Educators often explain what happens in the body of people with HIV as a battle: the war between the virus and immune cells. Although too simple, this is truly the description / situation. HIV is not the only one with respect to this point, however. The immune system is constantly "war" with a number of harmful organisms, for example, viruses and bacteria which enter our bodies and our own cells that become defective and begin to reproduce very rapidly - what we call cancer.
Where HIV differs from many diseases is that in 99 percent of HIV-positive patients the immune system fails to control the virus very well. This constant battle state, where the virus reproduces and the body fights against it, keeps the immune system on high alert chronically, a so-called inflammation syndrome.
Inflammation is not intrinsically evil and that is something that we need to fight infections such as avian flu, to repair the damage to body tissues and prevent the growth of certain cancers, but unchecked inflammation can cause absolute chaos on the body, causing the accumulation of risks of heart attack and stroke, causing plaque in our arteries, feeding the growth of some cancers, and burning capabilities of our immune system.
We know, from the early years of the epidemic, the immune systems of people with HIV are chronically inflamed, but before the introduction of combination highly active antiretroviral therapy (HAART) in the late 1990, most people with HIV died too young and too fast for the long-term consequences of inflammation could be known. Since HAART became available, and people began to live longer, scientists were finally able to study the long-term effects of inflammation in people living with HIV.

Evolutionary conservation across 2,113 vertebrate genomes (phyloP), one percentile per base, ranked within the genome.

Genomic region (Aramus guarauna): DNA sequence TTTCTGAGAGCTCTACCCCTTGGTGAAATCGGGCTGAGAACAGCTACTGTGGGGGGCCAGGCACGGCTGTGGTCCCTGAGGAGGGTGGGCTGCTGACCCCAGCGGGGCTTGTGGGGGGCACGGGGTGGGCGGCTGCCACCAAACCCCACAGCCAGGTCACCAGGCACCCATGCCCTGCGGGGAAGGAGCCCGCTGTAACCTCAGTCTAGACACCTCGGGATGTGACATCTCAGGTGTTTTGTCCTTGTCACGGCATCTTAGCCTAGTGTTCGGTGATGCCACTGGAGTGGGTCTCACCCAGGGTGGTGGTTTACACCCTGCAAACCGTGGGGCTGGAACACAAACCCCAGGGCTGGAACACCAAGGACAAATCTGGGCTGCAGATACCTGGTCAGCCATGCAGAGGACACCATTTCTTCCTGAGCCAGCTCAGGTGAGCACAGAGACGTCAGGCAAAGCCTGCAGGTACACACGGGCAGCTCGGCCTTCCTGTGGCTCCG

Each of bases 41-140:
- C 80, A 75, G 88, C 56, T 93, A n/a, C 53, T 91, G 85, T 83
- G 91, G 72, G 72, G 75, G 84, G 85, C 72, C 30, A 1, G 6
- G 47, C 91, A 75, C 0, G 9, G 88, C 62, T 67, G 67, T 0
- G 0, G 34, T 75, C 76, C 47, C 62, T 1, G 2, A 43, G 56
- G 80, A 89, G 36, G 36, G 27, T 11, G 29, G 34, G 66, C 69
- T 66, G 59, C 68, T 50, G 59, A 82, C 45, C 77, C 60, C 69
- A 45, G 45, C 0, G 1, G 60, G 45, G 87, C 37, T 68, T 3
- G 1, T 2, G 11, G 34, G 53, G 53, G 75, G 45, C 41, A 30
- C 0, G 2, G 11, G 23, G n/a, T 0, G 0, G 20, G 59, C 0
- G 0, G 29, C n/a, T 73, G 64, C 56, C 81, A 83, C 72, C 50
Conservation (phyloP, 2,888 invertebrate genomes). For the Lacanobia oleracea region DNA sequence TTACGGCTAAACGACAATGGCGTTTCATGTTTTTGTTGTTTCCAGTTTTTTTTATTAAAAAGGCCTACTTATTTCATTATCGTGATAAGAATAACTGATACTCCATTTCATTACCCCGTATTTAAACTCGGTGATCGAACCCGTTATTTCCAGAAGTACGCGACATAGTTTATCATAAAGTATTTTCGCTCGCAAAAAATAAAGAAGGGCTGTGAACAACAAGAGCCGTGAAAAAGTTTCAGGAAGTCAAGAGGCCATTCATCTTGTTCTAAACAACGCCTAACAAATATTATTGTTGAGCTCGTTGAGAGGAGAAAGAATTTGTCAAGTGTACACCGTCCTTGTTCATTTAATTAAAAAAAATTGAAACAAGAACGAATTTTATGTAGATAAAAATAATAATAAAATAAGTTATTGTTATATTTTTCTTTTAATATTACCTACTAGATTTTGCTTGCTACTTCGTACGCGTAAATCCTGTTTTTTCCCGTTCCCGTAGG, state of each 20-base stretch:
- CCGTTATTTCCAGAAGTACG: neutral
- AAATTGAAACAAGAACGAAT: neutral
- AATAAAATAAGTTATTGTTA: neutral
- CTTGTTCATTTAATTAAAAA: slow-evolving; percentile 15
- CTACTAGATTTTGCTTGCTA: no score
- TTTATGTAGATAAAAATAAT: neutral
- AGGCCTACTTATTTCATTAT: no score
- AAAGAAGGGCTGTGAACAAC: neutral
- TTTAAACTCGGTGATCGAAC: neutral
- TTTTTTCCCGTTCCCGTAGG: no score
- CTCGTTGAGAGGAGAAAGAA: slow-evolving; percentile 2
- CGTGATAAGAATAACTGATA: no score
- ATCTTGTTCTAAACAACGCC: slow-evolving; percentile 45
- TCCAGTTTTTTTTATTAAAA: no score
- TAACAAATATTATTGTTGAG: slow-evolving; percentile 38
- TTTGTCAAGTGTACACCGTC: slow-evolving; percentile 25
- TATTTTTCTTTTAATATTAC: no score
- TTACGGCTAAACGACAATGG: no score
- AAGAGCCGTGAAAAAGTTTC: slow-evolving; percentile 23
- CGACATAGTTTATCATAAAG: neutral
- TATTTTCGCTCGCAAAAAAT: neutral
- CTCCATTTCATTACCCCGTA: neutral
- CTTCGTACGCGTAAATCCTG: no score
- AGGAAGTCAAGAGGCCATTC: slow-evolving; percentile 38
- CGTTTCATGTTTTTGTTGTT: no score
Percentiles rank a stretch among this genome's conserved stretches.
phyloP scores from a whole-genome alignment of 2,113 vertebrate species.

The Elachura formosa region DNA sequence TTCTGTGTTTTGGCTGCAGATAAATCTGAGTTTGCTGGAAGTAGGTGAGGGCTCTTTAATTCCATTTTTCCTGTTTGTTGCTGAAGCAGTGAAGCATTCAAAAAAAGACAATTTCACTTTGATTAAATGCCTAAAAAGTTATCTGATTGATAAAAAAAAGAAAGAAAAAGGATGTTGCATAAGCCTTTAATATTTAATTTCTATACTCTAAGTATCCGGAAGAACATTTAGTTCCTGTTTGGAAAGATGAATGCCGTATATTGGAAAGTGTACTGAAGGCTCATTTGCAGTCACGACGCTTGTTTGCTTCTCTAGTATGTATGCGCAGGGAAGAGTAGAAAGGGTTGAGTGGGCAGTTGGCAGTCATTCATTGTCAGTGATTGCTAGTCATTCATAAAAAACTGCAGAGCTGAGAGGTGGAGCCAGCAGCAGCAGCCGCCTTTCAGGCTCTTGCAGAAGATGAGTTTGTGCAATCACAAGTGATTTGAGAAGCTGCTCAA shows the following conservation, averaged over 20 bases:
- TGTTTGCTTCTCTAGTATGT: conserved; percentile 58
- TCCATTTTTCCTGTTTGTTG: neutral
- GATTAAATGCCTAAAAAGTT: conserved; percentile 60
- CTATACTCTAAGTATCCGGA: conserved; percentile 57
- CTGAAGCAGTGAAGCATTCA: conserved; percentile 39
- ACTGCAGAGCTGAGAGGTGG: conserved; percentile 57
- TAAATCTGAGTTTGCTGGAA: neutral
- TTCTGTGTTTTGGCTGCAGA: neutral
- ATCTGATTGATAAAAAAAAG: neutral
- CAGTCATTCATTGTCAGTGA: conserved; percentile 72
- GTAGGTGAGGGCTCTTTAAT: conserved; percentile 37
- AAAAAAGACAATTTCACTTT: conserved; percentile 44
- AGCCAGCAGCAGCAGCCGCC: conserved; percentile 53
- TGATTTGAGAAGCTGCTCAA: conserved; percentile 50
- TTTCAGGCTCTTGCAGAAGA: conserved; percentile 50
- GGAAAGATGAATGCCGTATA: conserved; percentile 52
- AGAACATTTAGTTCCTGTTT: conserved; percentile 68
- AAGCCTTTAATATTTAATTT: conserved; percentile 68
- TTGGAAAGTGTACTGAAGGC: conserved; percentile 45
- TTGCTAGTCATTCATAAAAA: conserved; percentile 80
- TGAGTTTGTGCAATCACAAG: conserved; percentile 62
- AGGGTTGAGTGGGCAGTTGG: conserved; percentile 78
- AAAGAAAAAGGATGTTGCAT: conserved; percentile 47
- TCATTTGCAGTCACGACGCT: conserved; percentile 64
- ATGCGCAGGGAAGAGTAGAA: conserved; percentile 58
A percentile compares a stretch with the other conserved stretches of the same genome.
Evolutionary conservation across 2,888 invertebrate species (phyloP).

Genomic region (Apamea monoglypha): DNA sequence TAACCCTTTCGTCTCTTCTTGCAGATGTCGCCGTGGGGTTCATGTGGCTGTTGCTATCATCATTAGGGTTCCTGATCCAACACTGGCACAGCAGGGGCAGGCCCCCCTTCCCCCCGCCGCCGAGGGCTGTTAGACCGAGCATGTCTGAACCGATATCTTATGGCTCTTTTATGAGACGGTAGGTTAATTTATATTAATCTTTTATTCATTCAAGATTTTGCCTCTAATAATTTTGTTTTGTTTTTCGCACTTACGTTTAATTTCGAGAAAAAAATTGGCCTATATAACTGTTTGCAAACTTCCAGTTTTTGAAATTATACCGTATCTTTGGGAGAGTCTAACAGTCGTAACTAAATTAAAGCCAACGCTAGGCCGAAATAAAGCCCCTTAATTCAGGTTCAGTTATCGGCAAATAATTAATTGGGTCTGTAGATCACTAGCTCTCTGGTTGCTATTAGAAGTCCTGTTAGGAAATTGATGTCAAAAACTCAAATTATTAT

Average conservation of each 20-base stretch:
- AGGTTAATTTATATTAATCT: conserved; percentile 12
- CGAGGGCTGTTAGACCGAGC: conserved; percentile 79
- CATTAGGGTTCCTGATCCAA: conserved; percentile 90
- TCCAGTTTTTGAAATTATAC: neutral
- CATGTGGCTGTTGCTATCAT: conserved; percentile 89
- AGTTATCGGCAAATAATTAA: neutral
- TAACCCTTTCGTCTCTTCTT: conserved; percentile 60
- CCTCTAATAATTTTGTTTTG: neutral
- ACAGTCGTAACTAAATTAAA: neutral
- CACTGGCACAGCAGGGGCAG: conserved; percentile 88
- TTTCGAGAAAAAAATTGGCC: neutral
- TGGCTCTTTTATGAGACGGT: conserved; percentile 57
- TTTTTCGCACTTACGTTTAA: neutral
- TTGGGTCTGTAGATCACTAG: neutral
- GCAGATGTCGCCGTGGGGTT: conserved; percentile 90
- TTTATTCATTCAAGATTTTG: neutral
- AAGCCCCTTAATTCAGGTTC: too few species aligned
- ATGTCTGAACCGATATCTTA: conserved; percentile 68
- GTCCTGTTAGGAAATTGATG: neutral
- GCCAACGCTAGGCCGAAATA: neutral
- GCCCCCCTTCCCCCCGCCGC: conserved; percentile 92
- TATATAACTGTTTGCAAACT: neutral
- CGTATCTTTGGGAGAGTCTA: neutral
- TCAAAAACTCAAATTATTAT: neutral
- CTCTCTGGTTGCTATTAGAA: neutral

In the last decade, Several studies produced some important results. We know that inflammation is significantly reduced in people who are able to get and keep their viral loads undetectable using ART. This is one reason why the committee responsible for writing the treatment guidelines for HIV Department of Health and Human Services (DHHS) recommends that people start therapy against HIV earlier. Unfortunately, we have also learned that an undetectable viral load does not mean that the inflammation is completely blocked, which can still be detected, and can cause problems in people who, otherwise, would be responding well to treatment with ART.
While researchers are concerned with how inflammation directly affects major organs such as the heart, the liver13 and kidneys, they are also interested in how chronic inflammation affects the immune system itself. The longer the person's immune system continues to fight HIV - even if ART is being used, the more likely that person can experience immunosenescence age-related, sometimes also called This condition means "immune exhaustion." that immune cells can not react appropriately when faced with a new challenge. They also do not reproduce easily and efficiently. In fact, when scientists have immune cells of people with HIV, they find that these cells often have the same degree of wear, the cells of HIV negative people decades older ...